Studies included in this meta-analysis should meet the following criteria: (1) The study type should be case-control or cohort study; (2) the diagnosis of gastrointestinal cancer should be confirmed by pathology or cytology; (3) patients should be East Asian ethnicity; (4) the genotyping method should be correct; (5) sufficient data should be provided for calculate the odds ratio. The exclusion criteria were: (1) The review or case report study type; (2) duplicate published articles; (3) people of other ethnicity; (4) not enough data could be drawn from the original studies.

Data extraction

The data were extracted independently by two reviewers (Bei-Bei Chen and Su-Xia Luo). Disagreements were resolved by discussion. The following information was extracted from each included study: First author, year of publication, study population, ethnicity, number of GC cases and controls, frequency of genotypes, genotyping method, and P value for Hardy-Weinberg equilibrium.

Statistical analysis

The association between miR-146a rs2910164 G/C polymorphism and gastrointestinal cancer susceptibility was measured by odds ratios (ORs) with 95% confidence interval (CI). The statistical significance of the pooled OR was examined by Z-test. Heterogeneities among the included studies were estimated using Cochran's Q-statistic with a P < 0.05 as statistically significant heterogeneity. All the statistical analyses were done by STATA-11.0 software (http://www.stata.com; Stata Corporation, College Station, TX).


 > Results Top


Characteristics of the included studies

According to the inclusion and exclusion criteria, 10 case-control studies including 6,473 gastrointestinal cancer patients and 7,923 controls were identified and finally included in this meta-analysis. All of the patients and controls were East Asian ethnicity. Of the included 10 studies, seven articles reported the association of miR-146a rs2910164 G/C polymorphism and gastric cancer susceptibility and three articles reported the association for colorectal cancer. Six studies are come from China, two from Japan and two from South Korea. Polymerase chain reaction-restriction fragment length polymorphism (PCR-RFLP) and TaqMan-PCR are the two main genotyping methods for the including 10 studies. The general characteristics of the included 10 studies are shown in [Table 1] and [Table 2].
Table 1: The general characteristics of included studies for gastric cancer

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Table 2: The general characteristics of included studies for colorectal cancer

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Quantitative data synthesis

The association between miR-146a rs2910164 G/C polymorphism and gastrointestinal cancer susceptibility was evaluated by the effects size of OR and its 95% CI. We first investigated the heterogeneity among the included studies for dominant recessive and homologous model. Significant heterogeneity among the studies was found for the above genetic models (all P < 0.05). Hence, the quantitative data synthesis was calculated by random effect model. For dominant (CC + CG vs. GG) and homozygous model (CC vs. GG), no association of the miR-146a rs2910164 G/C polymorphism and gastrointestinal cancer susceptibility were found (dominant: OR = 0.94, 95% CI: 0.82-1.03 [P = 0.37], [Figure 1]; homozygous: OR = 0.85, 95% CI: 0.71-1.03 [P = 0.10], [Figure 2]). For recessive genetic model (CC vs. CG + GG), people with CG or GG is associated with the susceptibility of gastrointestinal cancer compared with genotype (R = 0.73, 5% CI: 0.55-0.97, [P = 0.03]) [Figure 3].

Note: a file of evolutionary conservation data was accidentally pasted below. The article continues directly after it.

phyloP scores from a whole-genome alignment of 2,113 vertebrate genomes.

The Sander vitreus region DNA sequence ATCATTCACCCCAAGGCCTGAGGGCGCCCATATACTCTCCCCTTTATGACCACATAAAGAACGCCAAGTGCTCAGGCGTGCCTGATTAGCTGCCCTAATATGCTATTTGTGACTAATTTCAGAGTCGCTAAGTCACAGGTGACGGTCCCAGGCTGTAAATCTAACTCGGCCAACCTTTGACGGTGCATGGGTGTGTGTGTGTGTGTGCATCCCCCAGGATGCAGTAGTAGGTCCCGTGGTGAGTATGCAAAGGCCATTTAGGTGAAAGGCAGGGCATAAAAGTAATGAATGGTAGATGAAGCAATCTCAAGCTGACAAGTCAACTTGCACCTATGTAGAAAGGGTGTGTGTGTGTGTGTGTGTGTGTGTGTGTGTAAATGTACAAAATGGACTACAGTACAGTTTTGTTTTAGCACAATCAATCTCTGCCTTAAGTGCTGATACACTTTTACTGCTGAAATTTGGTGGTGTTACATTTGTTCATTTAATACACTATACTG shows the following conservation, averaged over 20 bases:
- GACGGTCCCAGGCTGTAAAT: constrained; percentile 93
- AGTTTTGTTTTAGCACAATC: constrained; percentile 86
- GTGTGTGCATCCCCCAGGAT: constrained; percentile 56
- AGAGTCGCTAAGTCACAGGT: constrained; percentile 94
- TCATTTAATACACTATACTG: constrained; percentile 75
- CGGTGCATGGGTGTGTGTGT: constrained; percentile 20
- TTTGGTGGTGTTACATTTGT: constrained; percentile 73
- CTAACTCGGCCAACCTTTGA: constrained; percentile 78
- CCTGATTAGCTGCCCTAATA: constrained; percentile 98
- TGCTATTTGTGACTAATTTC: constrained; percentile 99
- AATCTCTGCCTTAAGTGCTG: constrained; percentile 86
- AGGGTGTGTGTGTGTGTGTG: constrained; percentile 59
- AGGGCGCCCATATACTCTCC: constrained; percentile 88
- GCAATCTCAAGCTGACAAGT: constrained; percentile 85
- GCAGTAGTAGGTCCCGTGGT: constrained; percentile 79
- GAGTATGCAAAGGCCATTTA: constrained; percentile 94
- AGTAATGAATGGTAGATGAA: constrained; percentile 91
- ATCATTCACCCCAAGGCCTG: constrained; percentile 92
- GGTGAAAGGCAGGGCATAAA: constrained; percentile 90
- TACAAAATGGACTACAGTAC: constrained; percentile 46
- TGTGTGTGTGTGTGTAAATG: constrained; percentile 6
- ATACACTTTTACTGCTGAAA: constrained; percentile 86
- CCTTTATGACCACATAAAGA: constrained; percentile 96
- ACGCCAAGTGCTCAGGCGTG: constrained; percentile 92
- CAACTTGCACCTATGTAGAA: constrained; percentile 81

Figure 1: The forest plot of odds ratios with a random-effects model for association microRNA-146a rs2910164 G/C polymorphism and gastrointestinal cancer susceptibility under dominant model (CC + CG vs. GG)

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Figure 2: The forest plot of odds ratios with a random-effects model for association microRNA-146a rs2910164 G/C polymorphism and gastrointestinal cancer susceptibility under homozygous model (CC vs. GG)

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Figure 3: The forest plot of odds ratios with a random-effects model for association microRNA-146a rs2910164 G/C polymorphism and gastrointestinal cancer susceptibility under recessive model (CC vs. CG + GG)

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Sub-group analysis

In sub-group analysis, for homozygous model, people with GG genotype had increased risk of developing colorectal cancer (OR = 0.77, 95% CI: 0.64-0.93, [P = 0.008]).

Publication bias

The publication bias for each genetic model was evaluated by Begg's funnel plot [Figure 4] and Egger's linear regression test. The shapes of the Begg's funnel plots seemed symmetric and did not reveal any evidence of obvious publication bias for all the genetic model [Figure 4]. Egger's line regression test indicated no statistical publication bias for all the genetic models (dominant, t = 1.09, P = 0.31; recessive model: t = 0.09, P = 0.93; homozygous model: t = 0.03, P = 0.974; heterozygous model: t = −0.58, P = 0.58), [Figure 4].
Figure 4: The Begg's funnel plots for evaluation the publication bias (a) Dominant model; (b) Recessive model; (c) Homologous model

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 > Disscusion Top


Gastrointestinal cancer was one of the most common diagnosed malignant carcinoma in the whole world. Gastrointestinal cancer, especially gastric and colorectal cancers, are a global epidemiological health concern. [14] It was estimated that 1,500,000 new cases of gastrointestinal cancer were diagnosed in the year of 2005, and a 2,110,000 new cases will be diagnosed in the year of 2025. [15] Like other solid malignant carcinomas, gastrointestinal cancer is also considered to be a kind of multifactorial disease induced by complex interactions between environmental and genetic factors. [16] The known risk factors associated with the gastrointestinal cancer were lifestyle, dietary, and other environmental exposures. And recently, many studies indicated that the genetic background such as genetic factors may also play an important role in the development of gastrointestinal cancer. [10] Recently, more and more evidence proved that single nucleotide polymorphism is associated the development of cancers including gastrointestinal carcinoma.